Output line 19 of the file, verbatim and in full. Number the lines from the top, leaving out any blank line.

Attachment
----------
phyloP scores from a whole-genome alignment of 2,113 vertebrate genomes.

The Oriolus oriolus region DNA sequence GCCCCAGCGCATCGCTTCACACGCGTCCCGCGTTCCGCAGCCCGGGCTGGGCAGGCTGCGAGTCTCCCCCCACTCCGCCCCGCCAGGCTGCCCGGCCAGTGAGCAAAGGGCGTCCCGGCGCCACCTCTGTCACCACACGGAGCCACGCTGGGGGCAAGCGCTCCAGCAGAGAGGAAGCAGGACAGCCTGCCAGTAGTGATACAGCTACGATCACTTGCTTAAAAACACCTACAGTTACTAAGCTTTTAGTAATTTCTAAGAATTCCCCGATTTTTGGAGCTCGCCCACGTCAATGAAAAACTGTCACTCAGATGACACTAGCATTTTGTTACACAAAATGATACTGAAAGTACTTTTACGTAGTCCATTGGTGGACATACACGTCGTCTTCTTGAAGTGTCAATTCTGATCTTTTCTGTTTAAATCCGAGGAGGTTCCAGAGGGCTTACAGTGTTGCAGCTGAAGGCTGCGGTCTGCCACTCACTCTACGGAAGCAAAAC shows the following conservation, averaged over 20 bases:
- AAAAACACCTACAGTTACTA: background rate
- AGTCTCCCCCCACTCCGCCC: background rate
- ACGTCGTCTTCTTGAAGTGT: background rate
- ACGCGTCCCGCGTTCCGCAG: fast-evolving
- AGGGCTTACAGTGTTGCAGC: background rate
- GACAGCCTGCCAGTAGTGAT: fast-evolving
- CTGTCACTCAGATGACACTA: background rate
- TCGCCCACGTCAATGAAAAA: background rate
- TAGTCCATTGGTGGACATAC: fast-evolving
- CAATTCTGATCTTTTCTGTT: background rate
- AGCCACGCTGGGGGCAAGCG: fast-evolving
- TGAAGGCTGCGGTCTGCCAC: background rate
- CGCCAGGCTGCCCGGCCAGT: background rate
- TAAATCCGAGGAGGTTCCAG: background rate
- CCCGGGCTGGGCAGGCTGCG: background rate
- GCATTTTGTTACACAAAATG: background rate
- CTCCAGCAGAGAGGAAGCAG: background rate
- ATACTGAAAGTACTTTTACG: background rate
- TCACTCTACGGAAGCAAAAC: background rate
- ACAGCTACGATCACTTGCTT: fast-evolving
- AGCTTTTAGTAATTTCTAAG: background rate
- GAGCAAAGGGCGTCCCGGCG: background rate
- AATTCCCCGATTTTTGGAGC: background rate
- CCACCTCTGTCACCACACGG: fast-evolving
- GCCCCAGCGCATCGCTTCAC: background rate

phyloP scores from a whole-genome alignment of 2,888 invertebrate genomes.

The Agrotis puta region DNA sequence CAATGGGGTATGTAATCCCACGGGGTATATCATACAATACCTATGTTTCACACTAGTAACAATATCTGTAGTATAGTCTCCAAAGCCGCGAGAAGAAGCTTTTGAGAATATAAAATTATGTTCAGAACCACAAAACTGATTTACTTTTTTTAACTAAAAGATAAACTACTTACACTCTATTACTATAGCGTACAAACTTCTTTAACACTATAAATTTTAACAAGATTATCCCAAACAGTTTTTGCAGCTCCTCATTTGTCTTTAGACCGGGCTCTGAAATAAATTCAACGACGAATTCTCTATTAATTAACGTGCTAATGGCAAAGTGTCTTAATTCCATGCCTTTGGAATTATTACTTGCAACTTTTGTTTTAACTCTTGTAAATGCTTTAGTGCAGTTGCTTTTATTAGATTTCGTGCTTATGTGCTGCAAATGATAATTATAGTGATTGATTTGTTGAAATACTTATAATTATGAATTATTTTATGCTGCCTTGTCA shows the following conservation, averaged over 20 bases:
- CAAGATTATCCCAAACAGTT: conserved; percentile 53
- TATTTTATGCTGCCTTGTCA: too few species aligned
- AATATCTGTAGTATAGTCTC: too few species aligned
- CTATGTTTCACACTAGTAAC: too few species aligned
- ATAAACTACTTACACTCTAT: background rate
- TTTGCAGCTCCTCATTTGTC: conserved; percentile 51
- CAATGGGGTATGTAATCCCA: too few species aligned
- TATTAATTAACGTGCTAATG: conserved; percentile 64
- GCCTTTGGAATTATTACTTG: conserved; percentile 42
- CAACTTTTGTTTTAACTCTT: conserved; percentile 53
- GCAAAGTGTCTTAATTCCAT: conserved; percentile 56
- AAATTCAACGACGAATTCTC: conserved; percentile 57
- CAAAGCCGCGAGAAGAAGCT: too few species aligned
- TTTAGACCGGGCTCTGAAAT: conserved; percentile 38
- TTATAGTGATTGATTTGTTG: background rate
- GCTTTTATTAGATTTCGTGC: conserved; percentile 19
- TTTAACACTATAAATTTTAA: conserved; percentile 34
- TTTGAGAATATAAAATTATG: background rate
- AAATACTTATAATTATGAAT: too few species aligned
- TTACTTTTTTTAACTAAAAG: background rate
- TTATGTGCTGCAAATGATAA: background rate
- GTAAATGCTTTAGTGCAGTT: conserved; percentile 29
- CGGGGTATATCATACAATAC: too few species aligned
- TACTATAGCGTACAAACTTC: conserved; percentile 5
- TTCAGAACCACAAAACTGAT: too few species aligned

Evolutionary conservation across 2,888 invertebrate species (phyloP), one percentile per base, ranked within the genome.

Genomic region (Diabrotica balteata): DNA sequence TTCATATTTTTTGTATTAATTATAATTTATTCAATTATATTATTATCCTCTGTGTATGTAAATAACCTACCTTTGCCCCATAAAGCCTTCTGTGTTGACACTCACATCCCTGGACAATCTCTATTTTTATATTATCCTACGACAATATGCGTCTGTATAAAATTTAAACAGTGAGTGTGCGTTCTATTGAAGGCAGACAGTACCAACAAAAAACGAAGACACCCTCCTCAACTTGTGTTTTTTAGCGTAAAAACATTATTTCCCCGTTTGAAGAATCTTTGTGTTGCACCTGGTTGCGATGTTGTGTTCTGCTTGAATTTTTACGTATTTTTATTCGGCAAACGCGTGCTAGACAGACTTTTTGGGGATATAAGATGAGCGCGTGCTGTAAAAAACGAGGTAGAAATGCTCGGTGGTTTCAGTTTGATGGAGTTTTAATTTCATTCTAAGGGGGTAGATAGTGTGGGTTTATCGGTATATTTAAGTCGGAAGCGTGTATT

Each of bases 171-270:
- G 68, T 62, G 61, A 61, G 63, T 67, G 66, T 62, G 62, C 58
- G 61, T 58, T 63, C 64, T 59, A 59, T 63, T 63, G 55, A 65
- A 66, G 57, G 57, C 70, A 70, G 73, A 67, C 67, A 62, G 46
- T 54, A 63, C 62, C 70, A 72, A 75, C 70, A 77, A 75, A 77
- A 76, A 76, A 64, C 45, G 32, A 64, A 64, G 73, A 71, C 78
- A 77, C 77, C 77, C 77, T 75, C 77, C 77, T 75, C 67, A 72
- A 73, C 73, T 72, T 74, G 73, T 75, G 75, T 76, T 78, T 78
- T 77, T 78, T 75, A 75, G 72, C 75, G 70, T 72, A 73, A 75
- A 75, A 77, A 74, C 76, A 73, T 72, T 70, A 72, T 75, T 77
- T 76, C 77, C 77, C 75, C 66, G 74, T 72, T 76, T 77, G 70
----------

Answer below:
- CTCCAGCAGAGAGGAAGCAG: background rate